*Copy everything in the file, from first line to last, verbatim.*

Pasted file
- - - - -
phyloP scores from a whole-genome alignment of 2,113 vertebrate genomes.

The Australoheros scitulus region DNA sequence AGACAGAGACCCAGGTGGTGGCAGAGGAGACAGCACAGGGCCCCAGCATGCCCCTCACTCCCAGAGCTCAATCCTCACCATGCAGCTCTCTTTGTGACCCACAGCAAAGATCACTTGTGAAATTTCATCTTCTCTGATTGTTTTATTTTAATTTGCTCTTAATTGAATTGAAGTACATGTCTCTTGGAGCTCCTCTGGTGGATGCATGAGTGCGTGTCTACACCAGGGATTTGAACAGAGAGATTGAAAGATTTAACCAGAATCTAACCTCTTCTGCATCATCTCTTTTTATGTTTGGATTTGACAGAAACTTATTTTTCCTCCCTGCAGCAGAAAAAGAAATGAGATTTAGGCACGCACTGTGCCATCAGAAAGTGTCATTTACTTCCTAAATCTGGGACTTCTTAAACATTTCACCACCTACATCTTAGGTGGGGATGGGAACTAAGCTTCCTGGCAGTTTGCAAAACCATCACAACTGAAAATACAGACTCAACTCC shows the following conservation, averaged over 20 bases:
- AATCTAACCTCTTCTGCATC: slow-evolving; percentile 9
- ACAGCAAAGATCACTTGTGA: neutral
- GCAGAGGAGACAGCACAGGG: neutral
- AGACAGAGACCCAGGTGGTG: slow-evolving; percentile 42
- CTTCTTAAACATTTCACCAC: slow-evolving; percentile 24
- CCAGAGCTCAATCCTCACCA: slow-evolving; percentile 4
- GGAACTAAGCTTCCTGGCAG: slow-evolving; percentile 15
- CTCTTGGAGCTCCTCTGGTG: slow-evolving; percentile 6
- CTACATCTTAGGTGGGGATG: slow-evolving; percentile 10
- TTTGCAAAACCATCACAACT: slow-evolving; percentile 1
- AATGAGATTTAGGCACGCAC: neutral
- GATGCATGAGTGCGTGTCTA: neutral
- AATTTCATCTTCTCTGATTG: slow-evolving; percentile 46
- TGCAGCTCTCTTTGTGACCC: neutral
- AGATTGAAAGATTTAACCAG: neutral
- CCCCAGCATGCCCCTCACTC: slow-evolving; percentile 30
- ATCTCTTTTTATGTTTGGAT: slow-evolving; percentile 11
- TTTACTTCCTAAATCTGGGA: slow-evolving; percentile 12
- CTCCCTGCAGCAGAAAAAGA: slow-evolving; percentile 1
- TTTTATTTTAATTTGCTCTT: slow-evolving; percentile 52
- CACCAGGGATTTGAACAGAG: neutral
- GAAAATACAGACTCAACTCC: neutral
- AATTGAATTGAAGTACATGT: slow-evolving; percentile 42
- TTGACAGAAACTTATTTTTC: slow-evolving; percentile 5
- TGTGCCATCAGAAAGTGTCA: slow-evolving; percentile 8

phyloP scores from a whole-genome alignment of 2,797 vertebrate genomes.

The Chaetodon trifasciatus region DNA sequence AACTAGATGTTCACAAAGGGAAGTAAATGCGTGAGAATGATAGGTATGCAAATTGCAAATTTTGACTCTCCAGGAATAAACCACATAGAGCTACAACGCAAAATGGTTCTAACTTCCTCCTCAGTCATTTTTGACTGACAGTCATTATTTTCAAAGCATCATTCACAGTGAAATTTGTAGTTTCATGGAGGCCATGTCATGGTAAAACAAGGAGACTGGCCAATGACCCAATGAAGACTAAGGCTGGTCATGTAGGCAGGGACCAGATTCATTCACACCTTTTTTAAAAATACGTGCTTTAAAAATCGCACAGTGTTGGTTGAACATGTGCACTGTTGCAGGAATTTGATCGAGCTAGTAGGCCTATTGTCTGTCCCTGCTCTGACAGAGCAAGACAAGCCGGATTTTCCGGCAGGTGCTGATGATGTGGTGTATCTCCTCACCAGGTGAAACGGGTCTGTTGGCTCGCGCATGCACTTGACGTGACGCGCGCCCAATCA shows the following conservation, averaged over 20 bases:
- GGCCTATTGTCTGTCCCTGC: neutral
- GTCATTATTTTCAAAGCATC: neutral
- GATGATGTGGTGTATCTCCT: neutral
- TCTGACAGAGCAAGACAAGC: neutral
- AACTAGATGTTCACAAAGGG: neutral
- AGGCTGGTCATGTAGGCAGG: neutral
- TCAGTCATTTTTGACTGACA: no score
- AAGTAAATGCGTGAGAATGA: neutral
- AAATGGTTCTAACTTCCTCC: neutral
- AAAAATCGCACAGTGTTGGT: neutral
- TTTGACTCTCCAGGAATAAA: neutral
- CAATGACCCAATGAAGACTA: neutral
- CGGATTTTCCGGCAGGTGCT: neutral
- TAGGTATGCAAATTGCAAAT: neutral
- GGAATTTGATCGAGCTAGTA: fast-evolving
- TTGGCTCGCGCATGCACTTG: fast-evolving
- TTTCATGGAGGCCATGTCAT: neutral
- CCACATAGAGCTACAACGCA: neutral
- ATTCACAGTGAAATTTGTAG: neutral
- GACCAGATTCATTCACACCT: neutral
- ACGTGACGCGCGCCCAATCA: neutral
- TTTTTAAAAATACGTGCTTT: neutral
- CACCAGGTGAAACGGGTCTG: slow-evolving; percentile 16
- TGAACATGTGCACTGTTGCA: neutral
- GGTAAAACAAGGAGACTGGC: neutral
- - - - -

phyloP scores from a whole-genome alignment of 2,113 vertebrate genomes.

The Australoheros scitulus region DNA sequence AGACAGAGACCCAGGTGGTGGCAGAGGAGACAGCACAGGGCCCCAGCATGCCCCTCACTCCCAGAGCTCAATCCTCACCATGCAGCTCTCTTTGTGACCCACAGCAAAGATCACTTGTGAAATTTCATCTTCTCTGATTGTTTTATTTTAATTTGCTCTTAATTGAATTGAAGTACATGTCTCTTGGAGCTCCTCTGGTGGATGCATGAGTGCGTGTCTACACCAGGGATTTGAACAGAGAGATTGAAAGATTTAACCAGAATCTAACCTCTTCTGCATCATCTCTTTTTATGTTTGGATTTGACAGAAACTTATTTTTCCTCCCTGCAGCAGAAAAAGAAATGAGATTTAGGCACGCACTGTGCCATCAGAAAGTGTCATTTACTTCCTAAATCTGGGACTTCTTAAACATTTCACCACCTACATCTTAGGTGGGGATGGGAACTAAGCTTCCTGGCAGTTTGCAAAACCATCACAACTGAAAATACAGACTCAACTCC shows the following conservation, averaged over 20 bases:
- AATCTAACCTCTTCTGCATC: slow-evolving; percentile 9
- ACAGCAAAGATCACTTGTGA: neutral
- GCAGAGGAGACAGCACAGGG: neutral
- AGACAGAGACCCAGGTGGTG: slow-evolving; percentile 42
- CTTCTTAAACATTTCACCAC: slow-evolving; percentile 24
- CCAGAGCTCAATCCTCACCA: slow-evolving; percentile 4
- GGAACTAAGCTTCCTGGCAG: slow-evolving; percentile 15
- CTCTTGGAGCTCCTCTGGTG: slow-evolving; percentile 6
- CTACATCTTAGGTGGGGATG: slow-evolving; percentile 10
- TTTGCAAAACCATCACAACT: slow-evolving; percentile 1
- AATGAGATTTAGGCACGCAC: neutral
- GATGCATGAGTGCGTGTCTA: neutral
- AATTTCATCTTCTCTGATTG: slow-evolving; percentile 46
- TGCAGCTCTCTTTGTGACCC: neutral
- AGATTGAAAGATTTAACCAG: neutral
- CCCCAGCATGCCCCTCACTC: slow-evolving; percentile 30
- ATCTCTTTTTATGTTTGGAT: slow-evolving; percentile 11
- TTTACTTCCTAAATCTGGGA: slow-evolving; percentile 12
- CTCCCTGCAGCAGAAAAAGA: slow-evolving; percentile 1
- TTTTATTTTAATTTGCTCTT: slow-evolving; percentile 52
- CACCAGGGATTTGAACAGAG: neutral
- GAAAATACAGACTCAACTCC: neutral
- AATTGAATTGAAGTACATGT: slow-evolving; percentile 42
- TTGACAGAAACTTATTTTTC: slow-evolving; percentile 5
- TGTGCCATCAGAAAGTGTCA: slow-evolving; percentile 8

phyloP scores from a whole-genome alignment of 2,797 vertebrate genomes.

The Chaetodon trifasciatus region DNA sequence AACTAGATGTTCACAAAGGGAAGTAAATGCGTGAGAATGATAGGTATGCAAATTGCAAATTTTGACTCTCCAGGAATAAACCACATAGAGCTACAACGCAAAATGGTTCTAACTTCCTCCTCAGTCATTTTTGACTGACAGTCATTATTTTCAAAGCATCATTCACAGTGAAATTTGTAGTTTCATGGAGGCCATGTCATGGTAAAACAAGGAGACTGGCCAATGACCCAATGAAGACTAAGGCTGGTCATGTAGGCAGGGACCAGATTCATTCACACCTTTTTTAAAAATACGTGCTTTAAAAATCGCACAGTGTTGGTTGAACATGTGCACTGTTGCAGGAATTTGATCGAGCTAGTAGGCCTATTGTCTGTCCCTGCTCTGACAGAGCAAGACAAGCCGGATTTTCCGGCAGGTGCTGATGATGTGGTGTATCTCCTCACCAGGTGAAACGGGTCTGTTGGCTCGCGCATGCACTTGACGTGACGCGCGCCCAATCA shows the following conservation, averaged over 20 bases:
- GGCCTATTGTCTGTCCCTGC: neutral
- GTCATTATTTTCAAAGCATC: neutral
- GATGATGTGGTGTATCTCCT: neutral
- TCTGACAGAGCAAGACAAGC: neutral
- AACTAGATGTTCACAAAGGG: neutral
- AGGCTGGTCATGTAGGCAGG: neutral
- TCAGTCATTTTTGACTGACA: no score
- AAGTAAATGCGTGAGAATGA: neutral
- AAATGGTTCTAACTTCCTCC: neutral
- AAAAATCGCACAGTGTTGGT: neutral
- TTTGACTCTCCAGGAATAAA: neutral
- CAATGACCCAATGAAGACTA: neutral
- CGGATTTTCCGGCAGGTGCT: neutral
- TAGGTATGCAAATTGCAAAT: neutral
- GGAATTTGATCGAGCTAGTA: fast-evolving
- TTGGCTCGCGCATGCACTTG: fast-evolving
- TTTCATGGAGGCCATGTCAT: neutral
- CCACATAGAGCTACAACGCA: neutral
- ATTCACAGTGAAATTTGTAG: neutral
- GACCAGATTCATTCACACCT: neutral
- ACGTGACGCGCGCCCAATCA: neutral
- TTTTTAAAAATACGTGCTTT: neutral
- CACCAGGTGAAACGGGTCTG: slow-evolving; percentile 16
- TGAACATGTGCACTGTTGCA: neutral
- GGTAAAACAAGGAGACTGGC: neutral